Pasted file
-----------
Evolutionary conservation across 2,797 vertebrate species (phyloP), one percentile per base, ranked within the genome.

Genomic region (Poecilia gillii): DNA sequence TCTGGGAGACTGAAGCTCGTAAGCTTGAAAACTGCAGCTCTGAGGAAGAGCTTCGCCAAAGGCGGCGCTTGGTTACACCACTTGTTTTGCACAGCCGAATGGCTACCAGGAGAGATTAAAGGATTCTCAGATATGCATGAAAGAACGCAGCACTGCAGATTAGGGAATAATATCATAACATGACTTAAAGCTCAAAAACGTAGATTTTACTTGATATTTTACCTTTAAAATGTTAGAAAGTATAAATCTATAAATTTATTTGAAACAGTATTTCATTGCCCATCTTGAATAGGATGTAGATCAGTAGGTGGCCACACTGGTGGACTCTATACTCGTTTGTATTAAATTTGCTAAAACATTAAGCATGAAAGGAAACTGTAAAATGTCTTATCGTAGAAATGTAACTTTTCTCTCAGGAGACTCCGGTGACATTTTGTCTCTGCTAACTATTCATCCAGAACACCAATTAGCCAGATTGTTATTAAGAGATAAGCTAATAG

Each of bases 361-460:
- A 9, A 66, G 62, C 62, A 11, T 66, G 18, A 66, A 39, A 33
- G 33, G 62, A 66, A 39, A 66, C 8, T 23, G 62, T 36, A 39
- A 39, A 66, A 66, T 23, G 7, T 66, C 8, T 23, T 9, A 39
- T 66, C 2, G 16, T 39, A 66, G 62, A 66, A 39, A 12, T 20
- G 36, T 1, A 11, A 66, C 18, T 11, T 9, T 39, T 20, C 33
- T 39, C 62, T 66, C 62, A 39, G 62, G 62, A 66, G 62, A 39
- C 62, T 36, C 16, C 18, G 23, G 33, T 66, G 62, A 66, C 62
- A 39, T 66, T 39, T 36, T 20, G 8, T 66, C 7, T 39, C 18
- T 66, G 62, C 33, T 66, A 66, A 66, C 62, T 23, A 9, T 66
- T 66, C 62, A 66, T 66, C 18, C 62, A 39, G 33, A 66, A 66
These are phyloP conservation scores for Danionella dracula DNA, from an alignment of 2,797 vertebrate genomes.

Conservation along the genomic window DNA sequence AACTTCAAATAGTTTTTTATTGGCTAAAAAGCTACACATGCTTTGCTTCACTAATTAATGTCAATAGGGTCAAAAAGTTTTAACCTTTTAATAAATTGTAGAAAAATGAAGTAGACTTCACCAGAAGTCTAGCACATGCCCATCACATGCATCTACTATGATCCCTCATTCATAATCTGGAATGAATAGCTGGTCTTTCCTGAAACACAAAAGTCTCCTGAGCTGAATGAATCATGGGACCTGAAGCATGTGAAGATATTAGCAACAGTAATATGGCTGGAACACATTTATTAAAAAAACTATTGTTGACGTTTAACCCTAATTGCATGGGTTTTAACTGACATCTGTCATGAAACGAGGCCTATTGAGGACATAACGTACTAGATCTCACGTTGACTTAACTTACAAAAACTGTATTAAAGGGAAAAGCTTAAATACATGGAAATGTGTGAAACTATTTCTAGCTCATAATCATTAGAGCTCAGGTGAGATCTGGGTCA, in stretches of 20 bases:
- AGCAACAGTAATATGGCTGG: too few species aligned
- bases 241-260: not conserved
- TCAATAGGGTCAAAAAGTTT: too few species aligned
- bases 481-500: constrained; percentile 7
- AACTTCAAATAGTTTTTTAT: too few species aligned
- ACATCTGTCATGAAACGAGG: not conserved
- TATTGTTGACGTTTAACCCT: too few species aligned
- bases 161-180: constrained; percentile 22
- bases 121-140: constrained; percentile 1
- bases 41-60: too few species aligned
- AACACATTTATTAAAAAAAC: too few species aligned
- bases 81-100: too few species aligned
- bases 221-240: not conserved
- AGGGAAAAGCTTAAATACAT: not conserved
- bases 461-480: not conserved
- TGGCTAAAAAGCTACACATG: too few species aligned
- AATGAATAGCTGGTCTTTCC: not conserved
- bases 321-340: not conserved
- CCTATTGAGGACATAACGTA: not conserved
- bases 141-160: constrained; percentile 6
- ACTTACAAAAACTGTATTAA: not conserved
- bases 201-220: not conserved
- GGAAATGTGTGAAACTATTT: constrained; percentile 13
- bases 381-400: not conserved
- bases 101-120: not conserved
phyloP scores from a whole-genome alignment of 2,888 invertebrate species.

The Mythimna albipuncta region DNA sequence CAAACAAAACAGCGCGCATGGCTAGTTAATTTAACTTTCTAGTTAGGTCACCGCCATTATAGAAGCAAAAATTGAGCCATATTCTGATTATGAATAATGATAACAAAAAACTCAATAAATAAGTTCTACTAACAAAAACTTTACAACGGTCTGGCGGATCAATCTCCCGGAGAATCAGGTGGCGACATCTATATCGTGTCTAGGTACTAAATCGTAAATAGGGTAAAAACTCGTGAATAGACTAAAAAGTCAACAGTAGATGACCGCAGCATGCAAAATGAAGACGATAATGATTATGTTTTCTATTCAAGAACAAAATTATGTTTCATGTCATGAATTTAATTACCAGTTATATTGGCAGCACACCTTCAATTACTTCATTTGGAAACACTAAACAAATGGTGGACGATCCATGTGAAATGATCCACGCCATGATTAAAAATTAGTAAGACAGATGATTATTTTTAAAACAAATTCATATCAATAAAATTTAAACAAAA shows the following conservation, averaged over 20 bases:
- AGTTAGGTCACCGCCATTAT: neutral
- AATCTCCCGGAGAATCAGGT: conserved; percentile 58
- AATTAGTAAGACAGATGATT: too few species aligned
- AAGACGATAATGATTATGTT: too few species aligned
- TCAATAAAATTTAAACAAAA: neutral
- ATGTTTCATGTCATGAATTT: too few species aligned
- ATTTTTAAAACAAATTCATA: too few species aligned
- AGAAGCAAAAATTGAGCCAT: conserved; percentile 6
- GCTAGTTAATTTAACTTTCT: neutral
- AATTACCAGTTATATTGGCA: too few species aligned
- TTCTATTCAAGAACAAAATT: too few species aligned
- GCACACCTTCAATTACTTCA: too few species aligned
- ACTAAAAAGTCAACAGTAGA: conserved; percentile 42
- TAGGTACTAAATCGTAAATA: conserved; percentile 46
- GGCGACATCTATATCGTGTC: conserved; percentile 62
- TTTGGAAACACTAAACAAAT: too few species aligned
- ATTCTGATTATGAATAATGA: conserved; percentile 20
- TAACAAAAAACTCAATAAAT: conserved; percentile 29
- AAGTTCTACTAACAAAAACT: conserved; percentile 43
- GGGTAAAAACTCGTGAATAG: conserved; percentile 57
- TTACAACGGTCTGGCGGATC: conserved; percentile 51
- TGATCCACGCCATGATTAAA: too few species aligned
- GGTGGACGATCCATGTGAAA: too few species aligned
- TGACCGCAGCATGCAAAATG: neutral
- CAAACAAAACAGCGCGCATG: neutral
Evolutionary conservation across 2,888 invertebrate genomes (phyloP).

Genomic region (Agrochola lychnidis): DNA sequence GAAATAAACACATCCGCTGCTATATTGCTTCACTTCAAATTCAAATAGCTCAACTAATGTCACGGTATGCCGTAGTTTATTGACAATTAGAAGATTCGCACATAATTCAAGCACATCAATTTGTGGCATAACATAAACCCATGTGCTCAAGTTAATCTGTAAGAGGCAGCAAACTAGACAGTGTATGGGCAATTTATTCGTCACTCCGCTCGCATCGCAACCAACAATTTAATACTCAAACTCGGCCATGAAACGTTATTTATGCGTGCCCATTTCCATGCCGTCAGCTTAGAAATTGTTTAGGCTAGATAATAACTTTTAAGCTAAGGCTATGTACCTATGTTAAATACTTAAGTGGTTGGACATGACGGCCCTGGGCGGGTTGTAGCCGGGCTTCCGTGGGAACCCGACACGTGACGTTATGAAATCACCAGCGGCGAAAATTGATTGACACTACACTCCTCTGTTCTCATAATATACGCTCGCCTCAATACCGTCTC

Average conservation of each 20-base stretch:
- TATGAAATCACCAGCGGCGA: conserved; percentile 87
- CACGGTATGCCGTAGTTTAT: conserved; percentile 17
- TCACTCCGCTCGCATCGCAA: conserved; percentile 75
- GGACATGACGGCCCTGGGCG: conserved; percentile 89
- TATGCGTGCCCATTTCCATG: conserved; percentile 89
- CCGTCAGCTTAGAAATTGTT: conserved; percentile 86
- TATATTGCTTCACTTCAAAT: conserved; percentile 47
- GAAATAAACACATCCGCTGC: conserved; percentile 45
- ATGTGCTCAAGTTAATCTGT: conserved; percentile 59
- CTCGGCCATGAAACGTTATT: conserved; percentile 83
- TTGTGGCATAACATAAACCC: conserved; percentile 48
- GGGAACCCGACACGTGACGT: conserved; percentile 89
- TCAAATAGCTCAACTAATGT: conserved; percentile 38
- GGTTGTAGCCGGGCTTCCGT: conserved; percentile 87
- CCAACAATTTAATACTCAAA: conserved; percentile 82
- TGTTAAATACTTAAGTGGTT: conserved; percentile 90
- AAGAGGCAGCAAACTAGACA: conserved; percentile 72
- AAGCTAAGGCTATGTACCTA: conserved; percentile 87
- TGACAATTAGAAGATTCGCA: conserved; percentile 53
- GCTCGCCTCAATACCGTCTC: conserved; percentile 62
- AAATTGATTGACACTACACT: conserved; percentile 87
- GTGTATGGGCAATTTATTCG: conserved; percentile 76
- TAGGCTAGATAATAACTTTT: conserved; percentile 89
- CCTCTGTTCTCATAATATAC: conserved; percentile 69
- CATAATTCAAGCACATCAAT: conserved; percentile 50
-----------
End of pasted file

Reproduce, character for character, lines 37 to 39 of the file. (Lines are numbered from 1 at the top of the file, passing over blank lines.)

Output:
- bases 201-220: not conserved
- GGAAATGTGTGAAACTATTT: constrained; percentile 13
- bases 381-400: not conserved